Virgilio. Virgili Batlle Vallmajó: la radicailtat estètica d'un pintor català anarcosindicalista exiliat a Tolosa
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2011, 152 pp.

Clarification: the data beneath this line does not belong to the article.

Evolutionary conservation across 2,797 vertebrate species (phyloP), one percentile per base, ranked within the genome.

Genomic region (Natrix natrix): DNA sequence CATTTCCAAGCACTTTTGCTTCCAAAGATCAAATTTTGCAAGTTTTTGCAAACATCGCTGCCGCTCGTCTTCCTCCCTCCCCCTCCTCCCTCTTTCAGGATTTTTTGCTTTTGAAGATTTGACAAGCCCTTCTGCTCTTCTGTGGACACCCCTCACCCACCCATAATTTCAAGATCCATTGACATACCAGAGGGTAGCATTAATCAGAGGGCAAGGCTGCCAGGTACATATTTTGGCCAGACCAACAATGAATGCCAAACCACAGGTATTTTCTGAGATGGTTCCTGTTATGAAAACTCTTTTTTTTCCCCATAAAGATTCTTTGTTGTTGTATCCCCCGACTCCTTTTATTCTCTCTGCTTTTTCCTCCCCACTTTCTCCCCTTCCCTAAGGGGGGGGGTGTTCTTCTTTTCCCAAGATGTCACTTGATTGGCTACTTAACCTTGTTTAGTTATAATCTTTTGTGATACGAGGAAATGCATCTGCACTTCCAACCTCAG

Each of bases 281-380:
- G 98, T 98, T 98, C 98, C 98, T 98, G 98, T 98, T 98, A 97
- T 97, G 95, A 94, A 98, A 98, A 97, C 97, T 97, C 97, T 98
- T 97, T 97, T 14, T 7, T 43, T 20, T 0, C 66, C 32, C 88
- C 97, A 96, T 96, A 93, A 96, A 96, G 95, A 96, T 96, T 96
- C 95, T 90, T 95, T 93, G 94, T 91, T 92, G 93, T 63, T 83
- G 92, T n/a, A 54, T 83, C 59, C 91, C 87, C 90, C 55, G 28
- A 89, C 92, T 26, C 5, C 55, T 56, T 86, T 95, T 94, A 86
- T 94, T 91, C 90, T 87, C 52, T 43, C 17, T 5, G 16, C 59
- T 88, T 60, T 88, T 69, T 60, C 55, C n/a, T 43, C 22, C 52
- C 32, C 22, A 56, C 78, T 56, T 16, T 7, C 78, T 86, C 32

Catalogue of the exhibition, curated by art historian Narcís Selles at the Memorial Museum of Exile that recovers the figure of the painter from Olot, Virgili Batlle Vallmajó (1915-1947). He was linked to the libertarian movement, which produced all his well-known work in territories of France. Virgili Batlle suffered the hardships of exile, but the experience of the exodus gave him the opportunity to discover new aesthetic trends that were present in the receiving land. He probably would have never heard about them if he had not left his native country. These trends inspired his work -which never meant to give a direct testimony of the dramatic experiences that he suffered as an expatriate- as a painter. However, while he was facing misery and daily penalties, he chose to create a plastic world made of order, purity and ideality. Of all the refugee authors who ended up in Toulouse -even those who had been living there for a long time or native artists- Virgili was the one who succeeded in the field of plastic research. He was also one of the most discreets when he had to show his work publicly. Virgili Batlle became one of the first artists -born in Spain- to bring geometric abstraction to an extreme essentiality thanks to the inspiration of concrete art and the constructivist and neoplastic avant-gardes. His most interesting paintings aspire to build a primordial universe of shapes and colors, which oppress the heavy accidents of a daily life full of constraints, desires and sufferings. These are works in which the construction of a new aesthetic reality could be interpreted as the symbolic expression of a utopian will, an aspiration to an alternative society.
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